Suffice it to say, I got the thing all the way up into the carport, and here it is, still upside down.

The drill press in the carport, with stuff

The drill press in the carport, with stuff

My brother and his wife came down Saturday and we worked for a while going through other stuff. The hospital bill from my brother’s birth in 1947 (it was under $75, with a room rate of $7 a day). My mother’s high school diploma. Letters from my father to my mother before they were married. A nice note from my mother’s high school glee club instructor. The admission pass for a Civil Service exam my father took right out of high school. A box full of cameras. A set of notebooks with my mother’s budgets from right after the war. All the things people save for their children to go through after they die. Maybe I’ll write about a few of them later.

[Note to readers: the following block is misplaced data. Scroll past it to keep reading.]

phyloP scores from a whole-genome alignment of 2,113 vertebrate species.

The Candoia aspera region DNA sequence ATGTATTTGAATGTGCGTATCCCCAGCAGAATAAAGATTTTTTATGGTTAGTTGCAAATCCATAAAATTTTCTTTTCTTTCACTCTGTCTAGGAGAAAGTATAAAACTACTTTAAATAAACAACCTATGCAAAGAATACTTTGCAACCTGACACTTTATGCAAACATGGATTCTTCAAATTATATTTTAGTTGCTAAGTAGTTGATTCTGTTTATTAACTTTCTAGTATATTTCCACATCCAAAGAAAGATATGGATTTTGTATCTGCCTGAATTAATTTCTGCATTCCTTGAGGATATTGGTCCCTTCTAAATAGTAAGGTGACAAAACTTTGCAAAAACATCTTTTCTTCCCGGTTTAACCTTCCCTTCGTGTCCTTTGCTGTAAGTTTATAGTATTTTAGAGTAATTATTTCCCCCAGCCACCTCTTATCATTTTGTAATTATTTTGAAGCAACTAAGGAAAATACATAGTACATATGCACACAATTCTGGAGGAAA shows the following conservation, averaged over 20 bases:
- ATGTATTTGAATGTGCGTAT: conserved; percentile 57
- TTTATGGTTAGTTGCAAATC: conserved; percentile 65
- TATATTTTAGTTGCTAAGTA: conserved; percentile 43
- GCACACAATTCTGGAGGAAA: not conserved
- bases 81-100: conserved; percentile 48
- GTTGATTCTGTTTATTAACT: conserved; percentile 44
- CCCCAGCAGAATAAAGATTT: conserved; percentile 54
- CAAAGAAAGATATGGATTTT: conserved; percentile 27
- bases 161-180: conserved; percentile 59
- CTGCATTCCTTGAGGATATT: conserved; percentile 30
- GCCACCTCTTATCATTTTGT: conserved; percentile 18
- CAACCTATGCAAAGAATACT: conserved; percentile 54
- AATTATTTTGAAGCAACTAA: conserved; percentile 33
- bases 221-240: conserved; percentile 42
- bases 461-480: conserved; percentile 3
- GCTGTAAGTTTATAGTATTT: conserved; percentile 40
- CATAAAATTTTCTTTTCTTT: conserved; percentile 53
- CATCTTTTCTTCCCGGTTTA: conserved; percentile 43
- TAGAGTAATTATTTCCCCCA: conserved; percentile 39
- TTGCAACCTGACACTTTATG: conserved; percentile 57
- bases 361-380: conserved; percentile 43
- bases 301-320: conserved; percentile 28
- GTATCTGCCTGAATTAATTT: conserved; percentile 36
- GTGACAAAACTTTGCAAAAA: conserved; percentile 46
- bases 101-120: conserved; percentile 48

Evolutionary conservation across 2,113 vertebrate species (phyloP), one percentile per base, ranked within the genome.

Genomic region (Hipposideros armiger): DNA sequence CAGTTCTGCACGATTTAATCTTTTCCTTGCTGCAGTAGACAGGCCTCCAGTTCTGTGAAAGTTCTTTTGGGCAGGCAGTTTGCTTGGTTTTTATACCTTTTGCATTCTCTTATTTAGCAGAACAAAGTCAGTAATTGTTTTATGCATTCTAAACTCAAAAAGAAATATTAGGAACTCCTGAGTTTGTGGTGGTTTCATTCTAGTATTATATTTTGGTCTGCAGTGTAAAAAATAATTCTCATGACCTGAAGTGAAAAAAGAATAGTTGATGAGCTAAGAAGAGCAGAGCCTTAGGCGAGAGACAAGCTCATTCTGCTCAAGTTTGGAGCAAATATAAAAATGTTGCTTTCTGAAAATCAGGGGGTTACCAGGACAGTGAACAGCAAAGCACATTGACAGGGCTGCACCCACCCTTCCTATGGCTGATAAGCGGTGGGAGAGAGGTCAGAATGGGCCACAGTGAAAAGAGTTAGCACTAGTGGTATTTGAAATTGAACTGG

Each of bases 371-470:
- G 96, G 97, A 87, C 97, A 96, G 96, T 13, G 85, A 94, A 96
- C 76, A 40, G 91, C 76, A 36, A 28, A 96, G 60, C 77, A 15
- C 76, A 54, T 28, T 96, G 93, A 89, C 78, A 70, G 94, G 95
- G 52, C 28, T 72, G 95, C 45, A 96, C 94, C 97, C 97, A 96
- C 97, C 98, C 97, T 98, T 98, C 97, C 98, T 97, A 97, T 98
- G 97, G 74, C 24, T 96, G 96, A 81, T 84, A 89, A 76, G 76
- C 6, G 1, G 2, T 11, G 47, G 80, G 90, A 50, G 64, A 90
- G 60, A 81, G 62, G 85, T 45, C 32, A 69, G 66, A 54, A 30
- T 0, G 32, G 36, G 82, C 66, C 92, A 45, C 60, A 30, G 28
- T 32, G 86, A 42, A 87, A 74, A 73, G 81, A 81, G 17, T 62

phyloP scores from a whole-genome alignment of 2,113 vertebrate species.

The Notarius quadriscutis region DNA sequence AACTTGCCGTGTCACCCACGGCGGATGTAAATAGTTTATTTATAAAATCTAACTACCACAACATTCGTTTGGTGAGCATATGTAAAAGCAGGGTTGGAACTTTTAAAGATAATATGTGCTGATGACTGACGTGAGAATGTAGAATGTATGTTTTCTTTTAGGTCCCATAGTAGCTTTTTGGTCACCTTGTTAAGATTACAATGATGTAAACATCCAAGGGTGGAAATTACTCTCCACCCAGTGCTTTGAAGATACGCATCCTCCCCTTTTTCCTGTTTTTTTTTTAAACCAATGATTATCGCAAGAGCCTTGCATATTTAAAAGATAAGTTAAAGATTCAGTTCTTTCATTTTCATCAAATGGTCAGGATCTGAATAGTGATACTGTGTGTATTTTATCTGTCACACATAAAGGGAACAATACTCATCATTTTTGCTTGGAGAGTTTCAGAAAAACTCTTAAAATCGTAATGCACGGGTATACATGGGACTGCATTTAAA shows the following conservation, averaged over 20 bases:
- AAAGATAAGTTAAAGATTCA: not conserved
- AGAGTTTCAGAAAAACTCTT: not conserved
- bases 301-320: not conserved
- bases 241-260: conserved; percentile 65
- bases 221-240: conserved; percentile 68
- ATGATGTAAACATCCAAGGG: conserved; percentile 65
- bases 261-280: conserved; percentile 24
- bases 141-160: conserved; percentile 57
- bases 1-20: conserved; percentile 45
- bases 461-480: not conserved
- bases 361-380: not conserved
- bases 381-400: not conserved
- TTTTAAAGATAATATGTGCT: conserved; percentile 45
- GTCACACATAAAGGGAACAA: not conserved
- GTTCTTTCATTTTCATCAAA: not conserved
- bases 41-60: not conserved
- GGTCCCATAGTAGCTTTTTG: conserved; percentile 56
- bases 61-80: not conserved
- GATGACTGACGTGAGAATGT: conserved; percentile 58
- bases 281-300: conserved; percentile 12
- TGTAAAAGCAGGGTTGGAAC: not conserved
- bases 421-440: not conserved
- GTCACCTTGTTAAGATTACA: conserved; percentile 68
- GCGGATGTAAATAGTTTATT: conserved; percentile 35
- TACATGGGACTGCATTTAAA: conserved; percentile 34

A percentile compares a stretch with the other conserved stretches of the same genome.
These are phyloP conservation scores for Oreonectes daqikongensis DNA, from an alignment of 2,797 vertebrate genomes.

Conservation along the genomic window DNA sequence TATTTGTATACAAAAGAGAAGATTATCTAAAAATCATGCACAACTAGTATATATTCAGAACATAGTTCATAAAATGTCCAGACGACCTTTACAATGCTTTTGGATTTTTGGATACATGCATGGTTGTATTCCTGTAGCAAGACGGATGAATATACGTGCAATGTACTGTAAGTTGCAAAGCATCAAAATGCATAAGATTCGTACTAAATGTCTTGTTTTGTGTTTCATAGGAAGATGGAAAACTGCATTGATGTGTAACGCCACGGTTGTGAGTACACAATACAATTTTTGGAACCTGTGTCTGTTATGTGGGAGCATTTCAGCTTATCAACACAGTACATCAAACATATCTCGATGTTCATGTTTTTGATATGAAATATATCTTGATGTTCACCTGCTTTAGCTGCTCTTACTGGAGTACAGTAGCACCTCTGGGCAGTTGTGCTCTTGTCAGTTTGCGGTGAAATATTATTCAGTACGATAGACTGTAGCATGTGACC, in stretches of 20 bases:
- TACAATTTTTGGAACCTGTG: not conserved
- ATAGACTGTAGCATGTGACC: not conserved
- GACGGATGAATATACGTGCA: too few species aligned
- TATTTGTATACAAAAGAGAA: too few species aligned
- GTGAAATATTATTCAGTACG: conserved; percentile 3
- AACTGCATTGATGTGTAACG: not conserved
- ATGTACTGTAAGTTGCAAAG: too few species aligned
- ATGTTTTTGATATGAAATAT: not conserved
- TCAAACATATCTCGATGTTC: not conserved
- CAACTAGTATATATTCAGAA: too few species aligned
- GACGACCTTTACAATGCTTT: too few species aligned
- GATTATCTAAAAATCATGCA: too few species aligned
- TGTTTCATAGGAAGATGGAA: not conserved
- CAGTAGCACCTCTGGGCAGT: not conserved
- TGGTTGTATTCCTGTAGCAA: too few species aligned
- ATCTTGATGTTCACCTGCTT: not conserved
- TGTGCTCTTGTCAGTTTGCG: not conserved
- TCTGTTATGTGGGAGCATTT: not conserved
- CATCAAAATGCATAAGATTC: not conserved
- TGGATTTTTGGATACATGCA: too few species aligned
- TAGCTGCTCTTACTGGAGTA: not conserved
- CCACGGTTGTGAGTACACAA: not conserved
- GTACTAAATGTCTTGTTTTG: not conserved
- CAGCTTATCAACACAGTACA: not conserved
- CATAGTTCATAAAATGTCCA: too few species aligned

Letting go

folding chair

I go over to check on my mother’s house every so often now that no one’s living there and it’s up for sale. There is still some furniture there, and the power and water are still on. Sometimes I sit down on the living room sofa and look for ghosts.

So far I have not seen any. My mother is not stirring in the bedroom or in the kitchen. My father is not puttering around in the basement. I do not feel their presence, and I don’t expect to turn around and see either of them coming around the corner into the living room.